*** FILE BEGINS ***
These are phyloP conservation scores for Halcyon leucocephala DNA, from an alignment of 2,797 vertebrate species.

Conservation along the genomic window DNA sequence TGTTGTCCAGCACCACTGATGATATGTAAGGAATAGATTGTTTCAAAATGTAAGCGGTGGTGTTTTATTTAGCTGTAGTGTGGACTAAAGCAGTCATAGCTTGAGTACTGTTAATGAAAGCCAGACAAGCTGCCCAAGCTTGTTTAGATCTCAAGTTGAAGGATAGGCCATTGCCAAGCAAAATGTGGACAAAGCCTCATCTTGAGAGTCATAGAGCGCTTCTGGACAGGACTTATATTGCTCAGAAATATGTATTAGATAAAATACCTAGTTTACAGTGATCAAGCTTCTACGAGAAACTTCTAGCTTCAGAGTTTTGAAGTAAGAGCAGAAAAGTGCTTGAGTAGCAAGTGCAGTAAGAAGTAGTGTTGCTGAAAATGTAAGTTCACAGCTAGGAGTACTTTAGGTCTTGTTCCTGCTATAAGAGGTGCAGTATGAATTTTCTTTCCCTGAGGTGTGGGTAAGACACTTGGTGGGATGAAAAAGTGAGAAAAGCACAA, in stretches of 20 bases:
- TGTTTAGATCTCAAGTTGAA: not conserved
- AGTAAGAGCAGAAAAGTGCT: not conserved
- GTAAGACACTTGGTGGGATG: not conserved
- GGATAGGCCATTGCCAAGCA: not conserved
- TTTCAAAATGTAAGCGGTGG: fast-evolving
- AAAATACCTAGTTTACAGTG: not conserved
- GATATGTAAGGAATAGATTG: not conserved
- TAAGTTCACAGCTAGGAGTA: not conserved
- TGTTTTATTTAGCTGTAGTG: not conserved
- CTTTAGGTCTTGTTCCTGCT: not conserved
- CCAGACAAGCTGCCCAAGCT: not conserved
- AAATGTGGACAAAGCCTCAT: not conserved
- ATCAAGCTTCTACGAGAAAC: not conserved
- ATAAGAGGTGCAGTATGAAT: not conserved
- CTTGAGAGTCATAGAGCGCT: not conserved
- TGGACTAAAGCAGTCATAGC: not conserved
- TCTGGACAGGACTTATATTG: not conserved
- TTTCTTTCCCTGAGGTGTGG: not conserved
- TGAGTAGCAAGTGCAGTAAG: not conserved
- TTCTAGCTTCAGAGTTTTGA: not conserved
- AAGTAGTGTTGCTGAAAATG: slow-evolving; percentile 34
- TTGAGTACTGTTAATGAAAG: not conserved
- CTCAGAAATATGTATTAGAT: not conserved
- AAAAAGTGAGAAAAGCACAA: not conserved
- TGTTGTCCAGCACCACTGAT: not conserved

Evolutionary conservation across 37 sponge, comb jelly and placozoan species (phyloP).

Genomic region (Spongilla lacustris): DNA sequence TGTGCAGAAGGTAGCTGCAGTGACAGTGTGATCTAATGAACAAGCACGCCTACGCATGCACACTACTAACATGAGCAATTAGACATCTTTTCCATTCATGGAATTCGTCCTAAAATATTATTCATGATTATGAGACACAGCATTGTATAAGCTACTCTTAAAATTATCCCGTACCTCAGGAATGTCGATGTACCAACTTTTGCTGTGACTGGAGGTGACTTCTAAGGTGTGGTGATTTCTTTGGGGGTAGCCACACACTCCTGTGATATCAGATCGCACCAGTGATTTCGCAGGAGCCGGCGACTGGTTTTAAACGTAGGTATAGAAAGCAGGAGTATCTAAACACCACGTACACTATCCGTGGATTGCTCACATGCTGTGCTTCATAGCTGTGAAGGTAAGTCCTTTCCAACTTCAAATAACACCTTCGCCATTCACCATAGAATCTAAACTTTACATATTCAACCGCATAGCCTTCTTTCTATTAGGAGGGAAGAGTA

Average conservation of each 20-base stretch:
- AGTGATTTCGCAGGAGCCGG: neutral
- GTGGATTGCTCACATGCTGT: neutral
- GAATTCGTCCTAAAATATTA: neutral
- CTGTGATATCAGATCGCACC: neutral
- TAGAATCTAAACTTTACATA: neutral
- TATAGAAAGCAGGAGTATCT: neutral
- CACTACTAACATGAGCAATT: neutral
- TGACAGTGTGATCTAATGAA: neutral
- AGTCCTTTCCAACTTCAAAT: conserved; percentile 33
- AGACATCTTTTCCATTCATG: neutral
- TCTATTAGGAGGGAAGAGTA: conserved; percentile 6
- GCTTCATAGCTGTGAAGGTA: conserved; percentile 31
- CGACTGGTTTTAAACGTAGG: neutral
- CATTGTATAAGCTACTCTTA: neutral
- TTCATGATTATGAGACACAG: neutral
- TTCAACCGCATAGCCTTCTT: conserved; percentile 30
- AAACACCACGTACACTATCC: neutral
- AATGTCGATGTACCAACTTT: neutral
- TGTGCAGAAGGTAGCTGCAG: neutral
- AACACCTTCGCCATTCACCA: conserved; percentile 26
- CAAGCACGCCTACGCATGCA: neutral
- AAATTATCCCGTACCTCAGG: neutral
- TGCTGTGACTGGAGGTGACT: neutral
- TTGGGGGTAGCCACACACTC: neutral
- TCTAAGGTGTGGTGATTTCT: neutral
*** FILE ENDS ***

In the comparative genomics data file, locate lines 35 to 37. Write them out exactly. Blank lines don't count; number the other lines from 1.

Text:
- TAGAATCTAAACTTTACATA: neutral
- TATAGAAAGCAGGAGTATCT: neutral
- CACTACTAACATGAGCAATT: neutral